HydraFlex NAS -- Does anyone have one implanted?

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Tirzah
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Date Joined Jul 2008
Total Posts : 2284
   Posted 11/19/2008 9:06 PM (GMT -7)   
Does anyone have one of these implanted or has anyone talked to a surgeon about an implant?

I've been reading about them on-line & they sound like a good alternative to a full diskectomy (which is what my doctors are otherwise recommending). Unfortunately, they're still in the final phase of getting FDA approval so there are only a few surgeons who are approved to do the implants. Study participants at this phase definitely DO get the implant (no tricks with control groups getting fusion or some other horrid alternative) so that is a major bonus, but I'm still hoping for more information if possible.

The main things I'm wondering about are what the procedure was like & how the recovery went & how helpful it has been. I always figure the surgeons try to make things seem as rosy as possible & with the trials still on-going it's not like there's a lot of people to talk to. Also, none of the study sites are near my home so I would have to fly out to any of the sites. If anyone has any experience with a particular site, I would really appreciate any guidance.

Thanks so much!
frances

PAlady
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Date Joined Nov 2007
Total Posts : 6795
   Posted 11/19/2008 11:30 PM (GMT -7)   
Frances,
I don't know anything about this. What sites do the implant? I've been to the University of Pittsburgh, but I don't know if they're doing this. And I've known several people who have gone to Cleveland Clinic, but not for this implant - this is the first I've heard of it.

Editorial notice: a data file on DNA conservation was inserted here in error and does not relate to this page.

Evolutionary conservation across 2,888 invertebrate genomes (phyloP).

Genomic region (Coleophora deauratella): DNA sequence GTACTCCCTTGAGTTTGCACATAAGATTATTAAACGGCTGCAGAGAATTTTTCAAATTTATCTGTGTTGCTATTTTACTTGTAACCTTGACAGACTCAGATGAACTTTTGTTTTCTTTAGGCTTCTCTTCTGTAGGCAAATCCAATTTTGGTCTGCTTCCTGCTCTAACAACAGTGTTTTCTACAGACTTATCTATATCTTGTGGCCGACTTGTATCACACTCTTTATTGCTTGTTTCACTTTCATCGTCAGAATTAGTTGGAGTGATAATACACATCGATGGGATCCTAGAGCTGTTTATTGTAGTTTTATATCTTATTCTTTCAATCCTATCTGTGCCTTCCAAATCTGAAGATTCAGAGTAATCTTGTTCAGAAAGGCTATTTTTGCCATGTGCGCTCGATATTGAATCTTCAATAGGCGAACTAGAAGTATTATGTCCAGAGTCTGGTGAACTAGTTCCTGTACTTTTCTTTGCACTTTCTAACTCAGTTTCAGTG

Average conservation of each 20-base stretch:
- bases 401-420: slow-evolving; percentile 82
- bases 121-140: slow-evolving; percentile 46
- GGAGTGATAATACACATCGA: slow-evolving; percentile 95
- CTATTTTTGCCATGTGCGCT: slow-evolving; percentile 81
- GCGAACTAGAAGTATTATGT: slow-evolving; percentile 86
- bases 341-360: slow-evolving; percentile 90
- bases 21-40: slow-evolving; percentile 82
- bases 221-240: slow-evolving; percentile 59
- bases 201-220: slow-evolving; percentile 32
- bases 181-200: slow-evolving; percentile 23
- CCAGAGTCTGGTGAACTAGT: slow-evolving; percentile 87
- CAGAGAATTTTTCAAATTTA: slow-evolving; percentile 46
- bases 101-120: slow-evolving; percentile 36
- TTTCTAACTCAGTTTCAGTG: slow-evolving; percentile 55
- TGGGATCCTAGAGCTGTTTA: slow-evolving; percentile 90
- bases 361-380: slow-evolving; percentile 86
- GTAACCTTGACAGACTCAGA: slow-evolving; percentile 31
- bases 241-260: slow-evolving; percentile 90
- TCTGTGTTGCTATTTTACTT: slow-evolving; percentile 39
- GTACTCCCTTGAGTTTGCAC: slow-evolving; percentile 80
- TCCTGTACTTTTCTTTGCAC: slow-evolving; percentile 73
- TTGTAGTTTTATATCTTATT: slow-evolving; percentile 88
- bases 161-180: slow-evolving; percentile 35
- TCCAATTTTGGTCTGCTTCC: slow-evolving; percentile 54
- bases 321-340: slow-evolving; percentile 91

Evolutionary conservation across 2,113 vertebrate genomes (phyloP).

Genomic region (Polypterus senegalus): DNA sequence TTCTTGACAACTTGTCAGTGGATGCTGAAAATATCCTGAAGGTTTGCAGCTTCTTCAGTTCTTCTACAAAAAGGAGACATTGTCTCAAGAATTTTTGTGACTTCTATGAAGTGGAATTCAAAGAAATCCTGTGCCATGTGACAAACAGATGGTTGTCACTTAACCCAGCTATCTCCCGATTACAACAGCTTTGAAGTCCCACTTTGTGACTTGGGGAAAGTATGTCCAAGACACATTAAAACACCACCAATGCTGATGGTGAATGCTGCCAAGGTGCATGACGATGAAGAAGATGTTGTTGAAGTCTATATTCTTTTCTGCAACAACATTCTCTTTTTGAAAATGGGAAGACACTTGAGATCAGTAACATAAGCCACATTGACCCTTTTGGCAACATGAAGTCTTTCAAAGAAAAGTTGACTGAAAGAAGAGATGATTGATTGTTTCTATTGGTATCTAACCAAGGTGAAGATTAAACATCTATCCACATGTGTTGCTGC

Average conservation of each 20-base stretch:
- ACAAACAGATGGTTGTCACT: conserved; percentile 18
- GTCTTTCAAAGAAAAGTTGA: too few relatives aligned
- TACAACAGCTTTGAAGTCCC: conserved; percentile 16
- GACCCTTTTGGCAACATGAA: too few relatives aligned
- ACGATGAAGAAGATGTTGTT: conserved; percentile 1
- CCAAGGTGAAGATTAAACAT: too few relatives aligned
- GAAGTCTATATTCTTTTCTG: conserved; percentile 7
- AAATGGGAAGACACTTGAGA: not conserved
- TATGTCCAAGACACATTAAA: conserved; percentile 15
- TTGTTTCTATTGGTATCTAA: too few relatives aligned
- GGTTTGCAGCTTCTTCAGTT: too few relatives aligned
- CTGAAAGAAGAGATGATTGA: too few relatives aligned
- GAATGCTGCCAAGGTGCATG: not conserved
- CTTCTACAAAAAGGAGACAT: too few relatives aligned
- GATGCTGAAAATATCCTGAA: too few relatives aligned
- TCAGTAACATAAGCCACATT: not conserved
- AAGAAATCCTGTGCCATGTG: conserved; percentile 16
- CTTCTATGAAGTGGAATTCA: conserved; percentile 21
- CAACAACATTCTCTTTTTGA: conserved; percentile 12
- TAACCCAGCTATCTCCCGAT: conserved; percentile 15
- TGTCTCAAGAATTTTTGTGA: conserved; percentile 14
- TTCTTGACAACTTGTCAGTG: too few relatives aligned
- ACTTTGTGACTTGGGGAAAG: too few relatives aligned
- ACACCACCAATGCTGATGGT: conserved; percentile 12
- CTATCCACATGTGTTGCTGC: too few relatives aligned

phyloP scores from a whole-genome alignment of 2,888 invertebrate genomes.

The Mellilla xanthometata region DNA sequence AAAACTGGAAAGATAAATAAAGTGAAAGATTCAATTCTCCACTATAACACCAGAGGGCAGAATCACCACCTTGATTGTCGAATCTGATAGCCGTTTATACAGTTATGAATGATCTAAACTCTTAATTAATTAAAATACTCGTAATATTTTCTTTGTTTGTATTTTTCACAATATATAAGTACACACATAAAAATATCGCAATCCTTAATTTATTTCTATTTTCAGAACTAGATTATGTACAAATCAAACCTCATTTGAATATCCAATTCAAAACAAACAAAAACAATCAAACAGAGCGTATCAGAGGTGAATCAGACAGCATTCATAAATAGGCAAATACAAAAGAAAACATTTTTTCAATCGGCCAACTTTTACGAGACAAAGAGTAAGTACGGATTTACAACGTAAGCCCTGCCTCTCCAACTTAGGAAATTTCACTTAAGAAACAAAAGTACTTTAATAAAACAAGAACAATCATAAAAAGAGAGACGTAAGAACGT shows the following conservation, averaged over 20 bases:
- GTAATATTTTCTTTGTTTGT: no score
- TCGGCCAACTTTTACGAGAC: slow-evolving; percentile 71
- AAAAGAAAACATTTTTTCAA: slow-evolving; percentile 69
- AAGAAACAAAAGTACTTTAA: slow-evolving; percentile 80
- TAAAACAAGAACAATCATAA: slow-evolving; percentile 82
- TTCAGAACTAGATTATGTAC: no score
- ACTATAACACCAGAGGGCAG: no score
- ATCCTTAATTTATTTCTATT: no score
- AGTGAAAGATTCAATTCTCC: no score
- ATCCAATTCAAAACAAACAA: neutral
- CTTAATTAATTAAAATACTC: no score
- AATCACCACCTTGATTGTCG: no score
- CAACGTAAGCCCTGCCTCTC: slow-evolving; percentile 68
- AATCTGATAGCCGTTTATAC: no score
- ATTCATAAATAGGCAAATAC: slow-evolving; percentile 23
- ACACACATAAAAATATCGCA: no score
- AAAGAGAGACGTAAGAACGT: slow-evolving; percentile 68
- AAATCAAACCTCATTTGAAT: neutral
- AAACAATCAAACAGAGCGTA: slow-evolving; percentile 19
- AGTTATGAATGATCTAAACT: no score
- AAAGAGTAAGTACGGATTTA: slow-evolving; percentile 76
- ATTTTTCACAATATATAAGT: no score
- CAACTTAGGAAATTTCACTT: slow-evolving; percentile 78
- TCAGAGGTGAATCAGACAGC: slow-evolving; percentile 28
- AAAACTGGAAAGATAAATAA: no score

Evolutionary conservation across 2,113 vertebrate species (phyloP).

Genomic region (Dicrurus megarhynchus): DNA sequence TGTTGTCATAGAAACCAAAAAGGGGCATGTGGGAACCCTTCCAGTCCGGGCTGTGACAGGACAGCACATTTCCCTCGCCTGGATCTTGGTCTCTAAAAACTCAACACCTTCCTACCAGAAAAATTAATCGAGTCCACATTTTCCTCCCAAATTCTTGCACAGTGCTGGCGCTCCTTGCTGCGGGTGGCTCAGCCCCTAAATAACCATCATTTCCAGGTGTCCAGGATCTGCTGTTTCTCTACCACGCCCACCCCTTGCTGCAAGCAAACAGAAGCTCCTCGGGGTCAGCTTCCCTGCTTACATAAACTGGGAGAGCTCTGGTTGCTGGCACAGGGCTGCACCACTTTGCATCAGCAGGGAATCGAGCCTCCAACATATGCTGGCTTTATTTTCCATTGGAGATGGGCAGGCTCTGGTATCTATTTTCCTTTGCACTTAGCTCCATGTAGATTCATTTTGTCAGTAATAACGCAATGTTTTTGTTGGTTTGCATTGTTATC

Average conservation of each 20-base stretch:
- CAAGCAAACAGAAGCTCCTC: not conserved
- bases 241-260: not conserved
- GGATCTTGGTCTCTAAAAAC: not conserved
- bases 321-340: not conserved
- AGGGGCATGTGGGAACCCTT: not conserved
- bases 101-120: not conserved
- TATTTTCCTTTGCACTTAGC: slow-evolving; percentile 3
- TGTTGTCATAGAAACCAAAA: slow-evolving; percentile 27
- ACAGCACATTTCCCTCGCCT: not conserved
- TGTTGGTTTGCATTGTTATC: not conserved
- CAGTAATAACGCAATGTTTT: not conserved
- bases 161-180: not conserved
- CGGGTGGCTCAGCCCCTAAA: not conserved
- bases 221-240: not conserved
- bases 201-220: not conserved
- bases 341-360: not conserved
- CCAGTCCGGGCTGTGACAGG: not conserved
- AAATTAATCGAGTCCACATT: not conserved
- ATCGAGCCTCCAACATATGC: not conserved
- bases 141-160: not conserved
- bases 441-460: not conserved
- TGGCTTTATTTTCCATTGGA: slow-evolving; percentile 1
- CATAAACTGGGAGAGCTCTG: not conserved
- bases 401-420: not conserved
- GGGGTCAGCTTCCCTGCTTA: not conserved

What does it do? Is it a replacement disk?

PaLady

Tirzah
Veteran Member


Date Joined Jul 2008
Total Posts : 2284
   Posted 11/20/2008 12:10 PM (GMT -7)   
It doesn't replace the whole disc, just the nucleus (the squishy part in the middle). It used to be that they had to replace the whole disc which meant some type of metal or plastic thing plus a squishy middle part. Now they've found that in people who have their disc degenerated to the point where the nucleus is leaking out, but where the disc has not completely collapsed in on itself that they can leave your own disc minus the nucleus in there. They suck out the nucleus & then put this inflatable pouch into your disc. Then the inflatable part is filled with gel. Supposedly, it will prevent the stress that is normally inflicted on the surrounding discs after a full disc replacement. As I understand it, a lot of times the discs above or below a replacement disc can end up getting more deteriorated than if the real disc was left in. This is supposed to correct that issue b/c you still have the same shell of your disc, it just has a new inside.